Over the years, the Save As dialog box has become pretty complex (see Figure 13-1). It offers a lot of different options, including the important ability to save a copy of your file (see sidebar "Saving and Opening Images"). Depending on the settings in the Preferences dialog box, you may have even more options available to you. Note that the file format you choose (TIFF, PDF, EPS, and so on) determines which of these options are available. If you choose a format that doesn't support something in your file, Photoshop places a warning icon next to the offending option, and forces you to Save As a Copy.
Figure 13-1. The Save As dialog box
The five options in the Save section of the Save As dialog box are relatively self-explanatory, but when you want them turned on or off might not be as obvious.
As a Copy
The "As a Copy" checkbox saves you time. It performs the same tasks as you duplicating the image, changing it (like flattening it or strip ping out the annotations, if you want), saving it under a different name, and then closing it. We use this every dayto save proof versions of a document for a client, to make a JPEG copy of a picture without having to visit the Save For Web dialog box (see Chapter 14, Multimedia and the Web), or simply to save an archival version of a file in progress to a different hard drive. What you get in that "copy" image depends on the other settings in the dialog box.
As we said back in Chapter 8, Making Selections, we find it prudent to save any selection that takes more than about 15 seconds to make because sooner or later you're sure to need it again. The problem is that this creates files with heaps of alpha channels in the Channels palette. If you want to strip away all those extra channels, turn off the Alpha Channels checkbox.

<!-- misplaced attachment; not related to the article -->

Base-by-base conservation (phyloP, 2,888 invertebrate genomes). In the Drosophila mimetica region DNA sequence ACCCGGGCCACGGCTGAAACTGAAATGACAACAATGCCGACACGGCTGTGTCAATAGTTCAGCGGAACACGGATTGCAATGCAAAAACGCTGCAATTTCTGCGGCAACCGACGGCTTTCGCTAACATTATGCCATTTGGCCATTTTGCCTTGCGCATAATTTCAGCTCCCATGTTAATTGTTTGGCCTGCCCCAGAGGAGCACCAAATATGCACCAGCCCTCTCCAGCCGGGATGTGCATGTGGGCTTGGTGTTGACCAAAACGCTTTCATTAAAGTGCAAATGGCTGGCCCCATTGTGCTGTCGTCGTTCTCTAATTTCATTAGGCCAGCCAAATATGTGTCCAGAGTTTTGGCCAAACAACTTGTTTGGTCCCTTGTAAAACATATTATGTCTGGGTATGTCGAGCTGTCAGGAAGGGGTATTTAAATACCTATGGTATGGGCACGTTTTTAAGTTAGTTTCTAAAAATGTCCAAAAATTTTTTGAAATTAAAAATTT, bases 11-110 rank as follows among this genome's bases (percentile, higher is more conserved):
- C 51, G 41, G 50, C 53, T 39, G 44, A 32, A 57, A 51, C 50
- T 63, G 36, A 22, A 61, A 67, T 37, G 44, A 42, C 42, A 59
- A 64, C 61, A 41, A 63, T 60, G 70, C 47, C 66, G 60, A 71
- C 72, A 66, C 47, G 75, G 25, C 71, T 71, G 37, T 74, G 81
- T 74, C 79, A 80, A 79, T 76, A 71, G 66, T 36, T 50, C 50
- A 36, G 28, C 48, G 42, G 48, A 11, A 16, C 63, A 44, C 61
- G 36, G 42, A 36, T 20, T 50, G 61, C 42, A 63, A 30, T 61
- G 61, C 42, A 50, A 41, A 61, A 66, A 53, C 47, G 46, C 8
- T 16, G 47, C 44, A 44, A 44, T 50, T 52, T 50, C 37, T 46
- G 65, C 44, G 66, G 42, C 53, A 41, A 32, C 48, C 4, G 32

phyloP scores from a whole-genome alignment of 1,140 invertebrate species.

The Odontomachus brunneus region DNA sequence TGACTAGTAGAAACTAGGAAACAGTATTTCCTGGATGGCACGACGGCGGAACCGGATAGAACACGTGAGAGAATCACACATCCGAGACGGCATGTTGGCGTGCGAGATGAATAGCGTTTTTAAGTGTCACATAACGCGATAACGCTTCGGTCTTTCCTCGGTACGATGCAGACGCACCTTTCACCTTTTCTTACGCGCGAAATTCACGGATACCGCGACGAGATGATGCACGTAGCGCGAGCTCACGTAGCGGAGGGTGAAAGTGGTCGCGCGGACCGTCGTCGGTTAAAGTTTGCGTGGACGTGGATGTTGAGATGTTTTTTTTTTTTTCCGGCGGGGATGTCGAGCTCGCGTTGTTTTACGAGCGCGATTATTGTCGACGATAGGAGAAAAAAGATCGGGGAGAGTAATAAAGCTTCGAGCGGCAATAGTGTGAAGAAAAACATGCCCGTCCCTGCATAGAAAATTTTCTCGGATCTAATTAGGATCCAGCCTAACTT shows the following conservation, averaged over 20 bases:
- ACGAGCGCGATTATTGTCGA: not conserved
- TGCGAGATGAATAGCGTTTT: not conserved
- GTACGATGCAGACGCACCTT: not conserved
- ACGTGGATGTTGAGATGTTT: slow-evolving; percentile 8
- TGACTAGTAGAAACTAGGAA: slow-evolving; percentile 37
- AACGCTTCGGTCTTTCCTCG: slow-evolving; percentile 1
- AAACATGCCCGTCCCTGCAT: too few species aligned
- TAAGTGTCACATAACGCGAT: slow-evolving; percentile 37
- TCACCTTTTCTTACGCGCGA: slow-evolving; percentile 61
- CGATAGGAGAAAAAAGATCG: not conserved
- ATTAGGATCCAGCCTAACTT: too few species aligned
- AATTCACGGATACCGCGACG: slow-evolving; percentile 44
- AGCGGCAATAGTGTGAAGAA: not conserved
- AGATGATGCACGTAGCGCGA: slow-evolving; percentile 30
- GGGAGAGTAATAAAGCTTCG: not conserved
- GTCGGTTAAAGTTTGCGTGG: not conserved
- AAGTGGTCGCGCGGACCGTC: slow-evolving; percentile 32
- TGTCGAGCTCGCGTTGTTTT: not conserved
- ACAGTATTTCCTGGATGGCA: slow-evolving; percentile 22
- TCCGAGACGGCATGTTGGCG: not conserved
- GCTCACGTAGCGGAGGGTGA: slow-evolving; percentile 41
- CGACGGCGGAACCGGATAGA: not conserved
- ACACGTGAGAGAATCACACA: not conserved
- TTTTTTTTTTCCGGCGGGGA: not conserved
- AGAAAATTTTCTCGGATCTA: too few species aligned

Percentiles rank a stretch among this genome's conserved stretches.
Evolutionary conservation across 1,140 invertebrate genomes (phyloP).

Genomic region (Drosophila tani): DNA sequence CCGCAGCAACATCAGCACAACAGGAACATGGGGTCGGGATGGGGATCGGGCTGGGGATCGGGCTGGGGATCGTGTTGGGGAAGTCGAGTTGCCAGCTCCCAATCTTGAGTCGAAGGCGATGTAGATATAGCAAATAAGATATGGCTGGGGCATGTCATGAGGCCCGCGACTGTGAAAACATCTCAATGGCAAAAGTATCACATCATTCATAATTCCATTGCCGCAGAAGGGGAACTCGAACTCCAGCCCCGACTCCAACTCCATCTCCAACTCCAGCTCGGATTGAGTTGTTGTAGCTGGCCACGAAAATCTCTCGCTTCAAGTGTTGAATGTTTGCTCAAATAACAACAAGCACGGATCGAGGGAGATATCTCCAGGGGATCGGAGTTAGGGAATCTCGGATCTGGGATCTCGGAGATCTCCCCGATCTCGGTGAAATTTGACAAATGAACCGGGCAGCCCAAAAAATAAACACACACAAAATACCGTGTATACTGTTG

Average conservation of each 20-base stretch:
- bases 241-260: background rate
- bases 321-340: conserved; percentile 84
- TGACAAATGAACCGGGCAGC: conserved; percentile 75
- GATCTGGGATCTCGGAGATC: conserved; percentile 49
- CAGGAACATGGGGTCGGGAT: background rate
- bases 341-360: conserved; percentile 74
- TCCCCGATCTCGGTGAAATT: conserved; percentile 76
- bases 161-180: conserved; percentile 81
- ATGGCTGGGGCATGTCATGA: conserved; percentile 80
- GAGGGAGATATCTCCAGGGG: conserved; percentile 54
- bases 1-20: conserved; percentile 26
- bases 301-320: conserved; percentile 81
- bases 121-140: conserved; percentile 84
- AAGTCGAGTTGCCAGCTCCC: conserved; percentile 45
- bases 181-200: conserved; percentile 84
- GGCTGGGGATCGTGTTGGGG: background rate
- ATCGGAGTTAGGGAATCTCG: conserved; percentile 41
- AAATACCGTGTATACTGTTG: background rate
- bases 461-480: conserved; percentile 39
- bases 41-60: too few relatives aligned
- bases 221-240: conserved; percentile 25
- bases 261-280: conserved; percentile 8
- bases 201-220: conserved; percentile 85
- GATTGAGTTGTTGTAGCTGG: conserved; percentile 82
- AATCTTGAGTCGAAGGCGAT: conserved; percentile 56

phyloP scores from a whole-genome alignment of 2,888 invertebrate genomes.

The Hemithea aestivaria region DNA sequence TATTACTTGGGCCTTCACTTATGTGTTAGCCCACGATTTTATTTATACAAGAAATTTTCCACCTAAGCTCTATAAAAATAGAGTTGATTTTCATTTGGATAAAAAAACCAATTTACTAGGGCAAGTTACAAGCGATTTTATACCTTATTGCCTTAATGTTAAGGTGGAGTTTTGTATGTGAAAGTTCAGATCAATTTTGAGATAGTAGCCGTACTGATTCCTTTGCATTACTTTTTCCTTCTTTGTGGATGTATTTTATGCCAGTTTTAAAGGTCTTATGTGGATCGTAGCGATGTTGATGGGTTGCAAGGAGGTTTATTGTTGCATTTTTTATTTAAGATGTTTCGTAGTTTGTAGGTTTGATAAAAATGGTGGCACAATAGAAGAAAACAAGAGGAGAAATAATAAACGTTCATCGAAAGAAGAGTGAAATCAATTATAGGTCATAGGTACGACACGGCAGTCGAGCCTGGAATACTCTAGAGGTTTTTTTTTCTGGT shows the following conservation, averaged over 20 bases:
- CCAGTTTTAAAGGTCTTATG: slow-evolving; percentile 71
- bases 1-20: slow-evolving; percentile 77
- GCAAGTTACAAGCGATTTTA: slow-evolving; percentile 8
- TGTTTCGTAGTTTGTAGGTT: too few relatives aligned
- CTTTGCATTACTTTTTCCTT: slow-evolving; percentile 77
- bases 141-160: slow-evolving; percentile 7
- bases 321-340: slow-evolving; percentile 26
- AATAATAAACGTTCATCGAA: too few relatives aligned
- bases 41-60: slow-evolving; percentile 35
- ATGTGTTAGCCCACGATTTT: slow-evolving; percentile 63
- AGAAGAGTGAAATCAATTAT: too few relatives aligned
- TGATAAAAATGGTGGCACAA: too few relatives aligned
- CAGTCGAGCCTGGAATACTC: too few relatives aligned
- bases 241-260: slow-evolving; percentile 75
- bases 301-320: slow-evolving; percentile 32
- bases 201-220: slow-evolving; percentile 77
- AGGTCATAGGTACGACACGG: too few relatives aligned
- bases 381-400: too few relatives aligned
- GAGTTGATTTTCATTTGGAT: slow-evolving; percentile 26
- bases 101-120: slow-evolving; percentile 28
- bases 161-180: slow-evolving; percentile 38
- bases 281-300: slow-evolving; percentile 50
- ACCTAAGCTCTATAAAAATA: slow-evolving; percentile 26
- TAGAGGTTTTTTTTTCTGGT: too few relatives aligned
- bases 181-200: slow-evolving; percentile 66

Turning off the Layers checkbox is the equivalent of choosing Flatten from the Layers menu before saving. Do yourself a favor: Buy a bigger hard drive and save your files with layers intact. It's the rare image that doesn't need editing later, and having the layers around makes that much easier. Of course, when you do need a flattened version (like if you're saving a JPEG or an EPS file), go ahead and turn this on in the Save As dialog box. Note that when you turn off the Layers checkbox, Photoshop turns on the As a Copy checkboxensuring that you won't write over your original layered file.
Photoshop's Annotations feature lets you save comments along with your images, which is a boon for workgroups (see Chapter 2, Essential Photoshop Tips and Tricks). However, you may not want your clients to read all the notes you and your design team are writing to each other. No problem: just turn off the Annotations checkbox, and Photoshop strips them away.